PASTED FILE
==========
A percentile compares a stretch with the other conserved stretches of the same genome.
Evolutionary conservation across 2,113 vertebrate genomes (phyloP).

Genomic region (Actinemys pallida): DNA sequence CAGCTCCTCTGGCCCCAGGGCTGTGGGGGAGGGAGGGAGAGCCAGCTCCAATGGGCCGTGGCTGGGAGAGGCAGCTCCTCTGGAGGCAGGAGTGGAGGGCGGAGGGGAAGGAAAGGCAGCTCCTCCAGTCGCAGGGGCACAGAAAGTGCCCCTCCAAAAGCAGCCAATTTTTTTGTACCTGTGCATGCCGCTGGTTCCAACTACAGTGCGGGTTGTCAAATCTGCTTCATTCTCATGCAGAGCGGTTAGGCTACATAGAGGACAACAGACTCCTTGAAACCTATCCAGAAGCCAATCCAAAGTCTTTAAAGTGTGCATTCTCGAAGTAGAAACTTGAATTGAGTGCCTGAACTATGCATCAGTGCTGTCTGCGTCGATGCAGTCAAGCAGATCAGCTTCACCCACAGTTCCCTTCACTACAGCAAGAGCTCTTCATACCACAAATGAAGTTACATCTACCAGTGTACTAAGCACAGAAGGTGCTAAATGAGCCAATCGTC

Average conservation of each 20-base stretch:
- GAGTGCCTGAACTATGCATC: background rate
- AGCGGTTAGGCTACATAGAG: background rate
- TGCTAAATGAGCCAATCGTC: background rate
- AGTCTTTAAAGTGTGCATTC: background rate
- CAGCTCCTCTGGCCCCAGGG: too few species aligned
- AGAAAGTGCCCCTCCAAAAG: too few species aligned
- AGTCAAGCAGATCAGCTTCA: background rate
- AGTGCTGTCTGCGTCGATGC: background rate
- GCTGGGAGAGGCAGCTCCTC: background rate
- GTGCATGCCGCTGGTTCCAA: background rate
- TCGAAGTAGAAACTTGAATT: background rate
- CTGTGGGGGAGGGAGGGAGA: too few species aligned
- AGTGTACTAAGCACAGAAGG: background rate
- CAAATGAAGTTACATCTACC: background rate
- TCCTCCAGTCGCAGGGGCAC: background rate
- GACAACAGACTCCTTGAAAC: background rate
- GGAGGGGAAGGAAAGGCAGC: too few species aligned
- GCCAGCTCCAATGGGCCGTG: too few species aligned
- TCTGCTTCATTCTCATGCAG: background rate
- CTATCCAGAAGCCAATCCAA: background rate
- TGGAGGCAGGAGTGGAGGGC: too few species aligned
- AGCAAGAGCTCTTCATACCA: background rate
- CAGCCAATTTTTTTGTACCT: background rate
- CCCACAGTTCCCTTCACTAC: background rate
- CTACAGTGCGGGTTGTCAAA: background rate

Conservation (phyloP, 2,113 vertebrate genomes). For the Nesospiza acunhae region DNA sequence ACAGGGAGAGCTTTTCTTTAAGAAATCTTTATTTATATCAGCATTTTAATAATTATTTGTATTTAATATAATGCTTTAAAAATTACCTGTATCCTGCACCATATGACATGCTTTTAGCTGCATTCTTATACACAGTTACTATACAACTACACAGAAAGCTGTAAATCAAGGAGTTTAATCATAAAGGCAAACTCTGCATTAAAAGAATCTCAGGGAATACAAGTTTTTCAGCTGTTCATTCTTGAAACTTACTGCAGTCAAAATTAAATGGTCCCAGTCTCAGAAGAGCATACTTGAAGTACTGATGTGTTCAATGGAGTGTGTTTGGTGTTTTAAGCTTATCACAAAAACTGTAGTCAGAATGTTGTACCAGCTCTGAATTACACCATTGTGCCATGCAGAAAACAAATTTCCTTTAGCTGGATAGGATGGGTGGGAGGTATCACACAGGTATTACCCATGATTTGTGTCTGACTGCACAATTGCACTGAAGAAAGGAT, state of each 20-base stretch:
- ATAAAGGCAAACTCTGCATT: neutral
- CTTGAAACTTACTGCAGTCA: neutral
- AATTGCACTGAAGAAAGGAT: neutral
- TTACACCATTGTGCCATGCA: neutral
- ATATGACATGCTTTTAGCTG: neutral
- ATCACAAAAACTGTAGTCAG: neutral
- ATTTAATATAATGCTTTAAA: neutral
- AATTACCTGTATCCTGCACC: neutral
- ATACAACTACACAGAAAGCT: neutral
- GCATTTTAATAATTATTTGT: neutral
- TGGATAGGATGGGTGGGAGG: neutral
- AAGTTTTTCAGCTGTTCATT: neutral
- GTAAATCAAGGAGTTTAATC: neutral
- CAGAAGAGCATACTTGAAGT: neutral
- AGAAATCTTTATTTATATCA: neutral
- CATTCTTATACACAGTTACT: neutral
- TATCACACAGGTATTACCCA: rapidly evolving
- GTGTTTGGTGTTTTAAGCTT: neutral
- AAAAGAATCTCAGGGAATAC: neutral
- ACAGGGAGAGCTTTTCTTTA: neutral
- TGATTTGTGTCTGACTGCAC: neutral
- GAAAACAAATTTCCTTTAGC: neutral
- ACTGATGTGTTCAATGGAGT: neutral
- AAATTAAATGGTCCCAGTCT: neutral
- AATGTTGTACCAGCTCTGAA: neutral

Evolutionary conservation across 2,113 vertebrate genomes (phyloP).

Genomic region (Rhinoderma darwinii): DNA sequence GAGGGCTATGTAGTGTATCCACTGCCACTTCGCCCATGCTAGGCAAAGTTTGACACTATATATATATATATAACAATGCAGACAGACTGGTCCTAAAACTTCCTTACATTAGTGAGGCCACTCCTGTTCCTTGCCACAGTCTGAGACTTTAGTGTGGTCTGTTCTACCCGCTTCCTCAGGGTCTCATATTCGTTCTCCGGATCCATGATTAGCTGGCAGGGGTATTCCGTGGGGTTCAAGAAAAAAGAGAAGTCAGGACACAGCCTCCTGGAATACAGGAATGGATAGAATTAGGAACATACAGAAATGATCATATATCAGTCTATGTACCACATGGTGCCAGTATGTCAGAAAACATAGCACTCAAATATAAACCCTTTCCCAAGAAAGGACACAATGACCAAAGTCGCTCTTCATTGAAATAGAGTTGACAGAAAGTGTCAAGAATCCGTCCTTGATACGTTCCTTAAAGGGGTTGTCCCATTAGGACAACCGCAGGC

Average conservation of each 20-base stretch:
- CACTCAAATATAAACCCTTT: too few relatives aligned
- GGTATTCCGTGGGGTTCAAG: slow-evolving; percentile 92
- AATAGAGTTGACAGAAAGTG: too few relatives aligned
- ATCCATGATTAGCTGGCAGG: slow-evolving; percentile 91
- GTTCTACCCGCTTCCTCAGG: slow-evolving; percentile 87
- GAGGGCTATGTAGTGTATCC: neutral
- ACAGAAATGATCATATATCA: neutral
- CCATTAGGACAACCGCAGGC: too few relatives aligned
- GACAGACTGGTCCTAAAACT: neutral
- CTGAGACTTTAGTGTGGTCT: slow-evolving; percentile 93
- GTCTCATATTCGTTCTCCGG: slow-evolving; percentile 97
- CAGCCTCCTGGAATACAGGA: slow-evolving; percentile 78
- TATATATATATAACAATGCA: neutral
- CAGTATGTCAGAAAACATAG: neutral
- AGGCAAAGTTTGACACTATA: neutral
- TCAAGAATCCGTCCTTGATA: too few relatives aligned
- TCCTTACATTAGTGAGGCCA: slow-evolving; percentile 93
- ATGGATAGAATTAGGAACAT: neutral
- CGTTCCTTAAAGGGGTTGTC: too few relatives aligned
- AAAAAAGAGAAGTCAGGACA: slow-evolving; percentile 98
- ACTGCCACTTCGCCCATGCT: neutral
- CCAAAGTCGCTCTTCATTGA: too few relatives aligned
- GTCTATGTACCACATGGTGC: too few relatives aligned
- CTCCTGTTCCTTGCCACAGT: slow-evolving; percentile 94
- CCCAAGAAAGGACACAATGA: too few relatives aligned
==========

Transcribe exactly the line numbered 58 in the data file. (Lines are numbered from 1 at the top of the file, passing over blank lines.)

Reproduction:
Average conservation of each 20-base stretch: